As someone who is enthusiastic about many styles of gin, I have an interest in innovative and unusual juniper products, including any variety that deviates from using bought-in Neutral Grain Spirit (NGS) as its spirit base.
Spirit bases made in-house can be produced from a range of new ingredients, from grapes to grain (of the terroir kind) and from apples to honey; some folk assert that gin is best when made with NGS, but I think that the gins that use new make do have their own value. Such is the case with the new gin from Chase, Chase Great British Extra Dry (40%ABV), which is based on potato spirit.
I have already reviewed three gins that use potatoes as their spirit base and Chase experimented with potato-based gin a few years back, but, when the result was not up to their specifications, they instead used it in their first batch of sloe gin. In 2012, Chase have perfected their potato spirit base for gin and, as a result, have released William Chase Great British Extra Dry Gin.
Made with the Spanish Market in mind (a leading world consumer of gin), the gin is bottled at 40%ABV and contains a mix of 9 botanicals:
1) On its own
Nose: Dry juniper with zesty citrus (orange) and then some warm, spicy notes, making this complex and full.
Taste: Juniper to start and some dark, bitter chocolate and citrus zest. This is followed by warm, spicy notes of cinnamon, nutmeg and ginger.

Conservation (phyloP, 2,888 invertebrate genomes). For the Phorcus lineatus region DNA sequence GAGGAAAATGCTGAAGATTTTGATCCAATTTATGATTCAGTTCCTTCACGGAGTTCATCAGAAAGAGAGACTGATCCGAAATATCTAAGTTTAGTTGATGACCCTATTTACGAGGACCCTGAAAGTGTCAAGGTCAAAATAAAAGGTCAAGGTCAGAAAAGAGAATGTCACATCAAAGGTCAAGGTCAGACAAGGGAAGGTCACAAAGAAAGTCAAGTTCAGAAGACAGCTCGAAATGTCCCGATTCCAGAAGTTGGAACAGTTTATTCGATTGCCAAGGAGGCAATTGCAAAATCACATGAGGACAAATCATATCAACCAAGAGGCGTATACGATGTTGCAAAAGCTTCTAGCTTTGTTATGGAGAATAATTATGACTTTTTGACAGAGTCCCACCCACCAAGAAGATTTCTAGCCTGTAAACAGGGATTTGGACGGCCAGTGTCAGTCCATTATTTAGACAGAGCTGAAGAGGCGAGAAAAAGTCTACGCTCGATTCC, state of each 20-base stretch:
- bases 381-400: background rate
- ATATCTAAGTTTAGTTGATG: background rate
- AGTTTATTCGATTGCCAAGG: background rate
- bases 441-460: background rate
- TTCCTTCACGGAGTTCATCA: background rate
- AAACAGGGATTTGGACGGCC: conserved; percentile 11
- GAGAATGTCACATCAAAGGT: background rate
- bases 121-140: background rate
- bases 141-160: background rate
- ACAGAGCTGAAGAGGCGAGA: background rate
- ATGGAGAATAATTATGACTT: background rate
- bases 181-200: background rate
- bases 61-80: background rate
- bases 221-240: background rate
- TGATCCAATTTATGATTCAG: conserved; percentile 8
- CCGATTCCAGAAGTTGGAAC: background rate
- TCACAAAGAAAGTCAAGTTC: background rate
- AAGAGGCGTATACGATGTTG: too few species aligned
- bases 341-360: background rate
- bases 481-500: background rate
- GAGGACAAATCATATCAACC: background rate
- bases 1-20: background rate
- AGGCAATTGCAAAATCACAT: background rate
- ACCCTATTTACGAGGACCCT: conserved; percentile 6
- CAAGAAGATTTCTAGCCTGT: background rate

2) Gin & Tonic
This is a tasty and spicy Gin & Tonic, full of flavours of nutmeg and ginger. It reminds me of the likes of Portobello or Knickerbocker Gin. In this drink, the fact that the gin is potato-based is also imperceivable, apart from a slight succulence, which you would normally attribute to a potato gin’s fruitiness. Tasty and refreshing.
Crisp juniper to start, followed by some warm, spicy notes, such as cinnamon and nutmeg, as well as ginger, which give the impression of a dry Martini with a tasty, gingerbread finish. Unusual, but very moreish.
Spicy notes on the nose, which are very inviting. Flavour-wise, some initial, juicy juniper is followed by sweeter spicy notes, such as cinnamon and nutmeg, and then some citrus. This cocktail is smooth and has an excellent bitter-sweet balance; simply superb.
5) Sweet Martini
The deep sweet and herbal flavours of the red vermouth are a natural match for the sweet spiciness of this gin. The dry juniper gives the drink a clean backdrop and stops it from becoming sickly. This is very tasty and comforting, too, and, on a wet Sunday afternoon like this one, with winter knocking at the door, it is just what I need.
Having tried other potato-spirit based gins, the purity of Chase’s Great British Extra Dry Gin is unparalleled and there is no feeling of inferior quality to the spirit. The balance of botanicals is of a good standard, although there is certainly more emphasis on spice than in many other gins. However, that does mean that the gin adds more character to drinks and is less easily drowned out by other ingredients. The Negroni and Sweet Martini were highlights and I think that this will shine in almost any cocktail containing red vermouth.
Chase Great British Extra Dry Gin is available from VodkaEmporium for around £26 for 70cl.